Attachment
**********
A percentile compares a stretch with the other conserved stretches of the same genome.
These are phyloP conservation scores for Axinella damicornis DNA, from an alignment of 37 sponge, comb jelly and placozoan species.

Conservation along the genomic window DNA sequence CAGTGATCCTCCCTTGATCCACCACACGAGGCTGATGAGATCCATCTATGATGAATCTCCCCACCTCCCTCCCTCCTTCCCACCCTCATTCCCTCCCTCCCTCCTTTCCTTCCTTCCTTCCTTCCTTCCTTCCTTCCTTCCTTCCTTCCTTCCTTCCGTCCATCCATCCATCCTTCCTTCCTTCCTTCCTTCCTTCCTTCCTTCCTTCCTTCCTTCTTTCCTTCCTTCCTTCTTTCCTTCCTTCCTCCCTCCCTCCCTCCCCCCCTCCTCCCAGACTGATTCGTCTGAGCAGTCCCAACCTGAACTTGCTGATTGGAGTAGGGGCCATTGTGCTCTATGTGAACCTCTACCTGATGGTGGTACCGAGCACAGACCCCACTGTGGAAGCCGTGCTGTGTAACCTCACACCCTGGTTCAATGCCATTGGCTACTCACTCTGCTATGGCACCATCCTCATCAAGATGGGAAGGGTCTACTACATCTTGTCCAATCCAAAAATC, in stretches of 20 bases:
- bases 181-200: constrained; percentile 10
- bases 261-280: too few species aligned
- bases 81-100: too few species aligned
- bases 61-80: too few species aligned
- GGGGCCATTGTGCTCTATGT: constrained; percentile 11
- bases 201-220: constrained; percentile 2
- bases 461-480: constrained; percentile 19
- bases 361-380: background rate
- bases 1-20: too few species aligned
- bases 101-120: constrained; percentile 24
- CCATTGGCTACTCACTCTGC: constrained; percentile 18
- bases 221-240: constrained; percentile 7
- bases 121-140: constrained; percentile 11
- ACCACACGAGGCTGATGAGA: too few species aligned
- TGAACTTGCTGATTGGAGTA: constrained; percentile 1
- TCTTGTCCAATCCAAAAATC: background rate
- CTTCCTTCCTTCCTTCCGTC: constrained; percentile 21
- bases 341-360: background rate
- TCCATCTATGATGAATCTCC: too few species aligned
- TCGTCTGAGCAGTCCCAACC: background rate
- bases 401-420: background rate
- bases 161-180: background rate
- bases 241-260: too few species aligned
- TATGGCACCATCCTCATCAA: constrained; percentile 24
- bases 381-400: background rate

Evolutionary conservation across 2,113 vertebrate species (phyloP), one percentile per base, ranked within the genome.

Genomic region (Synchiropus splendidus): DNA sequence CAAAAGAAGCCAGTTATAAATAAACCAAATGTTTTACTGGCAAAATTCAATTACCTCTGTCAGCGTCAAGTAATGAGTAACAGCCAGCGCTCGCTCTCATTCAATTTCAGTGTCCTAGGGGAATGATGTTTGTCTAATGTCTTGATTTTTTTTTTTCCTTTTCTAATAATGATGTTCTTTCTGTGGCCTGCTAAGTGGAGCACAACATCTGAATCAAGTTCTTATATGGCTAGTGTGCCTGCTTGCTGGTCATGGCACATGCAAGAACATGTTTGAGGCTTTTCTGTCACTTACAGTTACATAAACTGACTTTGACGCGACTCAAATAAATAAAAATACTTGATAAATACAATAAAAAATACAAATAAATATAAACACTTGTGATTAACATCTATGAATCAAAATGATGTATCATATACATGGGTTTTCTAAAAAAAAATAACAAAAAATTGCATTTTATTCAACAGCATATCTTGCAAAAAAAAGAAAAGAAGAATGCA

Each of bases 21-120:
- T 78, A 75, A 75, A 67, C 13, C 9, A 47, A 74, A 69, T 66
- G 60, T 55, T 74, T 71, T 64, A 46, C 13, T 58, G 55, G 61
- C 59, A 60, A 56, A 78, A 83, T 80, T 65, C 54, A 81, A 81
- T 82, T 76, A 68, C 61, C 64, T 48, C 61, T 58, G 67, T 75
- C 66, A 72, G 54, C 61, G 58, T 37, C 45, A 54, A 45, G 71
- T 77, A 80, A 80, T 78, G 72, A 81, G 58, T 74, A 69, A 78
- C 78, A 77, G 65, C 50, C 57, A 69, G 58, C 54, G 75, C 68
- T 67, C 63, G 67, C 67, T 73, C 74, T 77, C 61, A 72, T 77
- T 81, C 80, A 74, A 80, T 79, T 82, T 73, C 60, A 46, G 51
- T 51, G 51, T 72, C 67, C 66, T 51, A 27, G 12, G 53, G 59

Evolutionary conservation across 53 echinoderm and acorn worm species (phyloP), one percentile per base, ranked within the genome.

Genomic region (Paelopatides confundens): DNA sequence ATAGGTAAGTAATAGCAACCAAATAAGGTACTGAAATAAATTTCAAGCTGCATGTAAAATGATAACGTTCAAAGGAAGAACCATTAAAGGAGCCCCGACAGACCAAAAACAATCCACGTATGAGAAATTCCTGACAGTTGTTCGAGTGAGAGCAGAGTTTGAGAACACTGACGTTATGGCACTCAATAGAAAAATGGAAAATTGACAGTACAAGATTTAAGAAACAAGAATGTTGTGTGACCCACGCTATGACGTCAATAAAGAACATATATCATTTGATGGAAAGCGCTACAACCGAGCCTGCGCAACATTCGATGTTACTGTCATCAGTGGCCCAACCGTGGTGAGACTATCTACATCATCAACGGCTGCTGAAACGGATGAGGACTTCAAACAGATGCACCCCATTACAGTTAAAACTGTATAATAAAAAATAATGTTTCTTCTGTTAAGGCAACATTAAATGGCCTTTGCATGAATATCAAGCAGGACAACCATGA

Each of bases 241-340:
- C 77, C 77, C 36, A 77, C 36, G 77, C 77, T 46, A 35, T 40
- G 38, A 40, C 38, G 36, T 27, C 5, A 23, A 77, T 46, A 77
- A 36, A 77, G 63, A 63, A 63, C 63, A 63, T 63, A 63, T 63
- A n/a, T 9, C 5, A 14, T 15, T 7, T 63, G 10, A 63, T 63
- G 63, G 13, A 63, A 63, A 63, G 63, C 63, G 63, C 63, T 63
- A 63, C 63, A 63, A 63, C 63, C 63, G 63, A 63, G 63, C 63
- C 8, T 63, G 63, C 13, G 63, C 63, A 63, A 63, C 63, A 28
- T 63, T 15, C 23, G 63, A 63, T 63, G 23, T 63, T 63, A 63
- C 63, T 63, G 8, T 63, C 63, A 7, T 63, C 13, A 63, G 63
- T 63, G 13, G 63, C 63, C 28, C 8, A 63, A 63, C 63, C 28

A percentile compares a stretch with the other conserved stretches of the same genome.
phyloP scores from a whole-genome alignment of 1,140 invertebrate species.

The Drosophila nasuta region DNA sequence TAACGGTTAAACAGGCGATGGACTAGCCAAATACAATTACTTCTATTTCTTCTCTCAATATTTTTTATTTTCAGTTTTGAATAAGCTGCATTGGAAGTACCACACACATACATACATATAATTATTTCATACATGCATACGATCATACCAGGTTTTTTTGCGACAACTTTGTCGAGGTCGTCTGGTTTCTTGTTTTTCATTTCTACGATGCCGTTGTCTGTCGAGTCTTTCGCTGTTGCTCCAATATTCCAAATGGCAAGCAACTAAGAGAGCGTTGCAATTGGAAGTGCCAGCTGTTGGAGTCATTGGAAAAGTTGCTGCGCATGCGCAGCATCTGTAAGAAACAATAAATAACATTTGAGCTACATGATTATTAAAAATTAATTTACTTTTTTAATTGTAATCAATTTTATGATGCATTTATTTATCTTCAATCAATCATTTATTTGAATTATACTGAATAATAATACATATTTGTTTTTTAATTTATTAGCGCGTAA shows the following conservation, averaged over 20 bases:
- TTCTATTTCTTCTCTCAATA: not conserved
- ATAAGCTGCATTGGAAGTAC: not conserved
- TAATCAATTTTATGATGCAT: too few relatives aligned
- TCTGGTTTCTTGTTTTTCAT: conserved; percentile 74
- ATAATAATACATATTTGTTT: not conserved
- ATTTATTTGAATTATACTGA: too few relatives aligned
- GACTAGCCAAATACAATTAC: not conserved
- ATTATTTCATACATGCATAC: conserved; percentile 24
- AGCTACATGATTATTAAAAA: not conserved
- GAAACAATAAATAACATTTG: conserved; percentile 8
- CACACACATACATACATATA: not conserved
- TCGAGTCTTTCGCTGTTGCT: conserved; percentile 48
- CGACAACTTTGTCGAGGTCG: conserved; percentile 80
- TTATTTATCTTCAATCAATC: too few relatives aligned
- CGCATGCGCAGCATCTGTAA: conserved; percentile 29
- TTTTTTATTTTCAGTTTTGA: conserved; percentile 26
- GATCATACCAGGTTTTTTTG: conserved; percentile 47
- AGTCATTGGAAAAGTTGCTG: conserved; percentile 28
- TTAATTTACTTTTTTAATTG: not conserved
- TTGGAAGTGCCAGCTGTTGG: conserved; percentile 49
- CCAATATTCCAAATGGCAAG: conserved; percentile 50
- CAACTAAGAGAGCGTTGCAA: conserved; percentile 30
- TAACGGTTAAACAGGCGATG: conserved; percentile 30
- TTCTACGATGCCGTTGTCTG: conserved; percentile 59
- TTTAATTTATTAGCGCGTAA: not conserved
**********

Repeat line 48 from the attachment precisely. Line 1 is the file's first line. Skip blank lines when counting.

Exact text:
- A n/a, T 9, C 5, A 14, T 15, T 7, T 63, G 10, A 63, T 63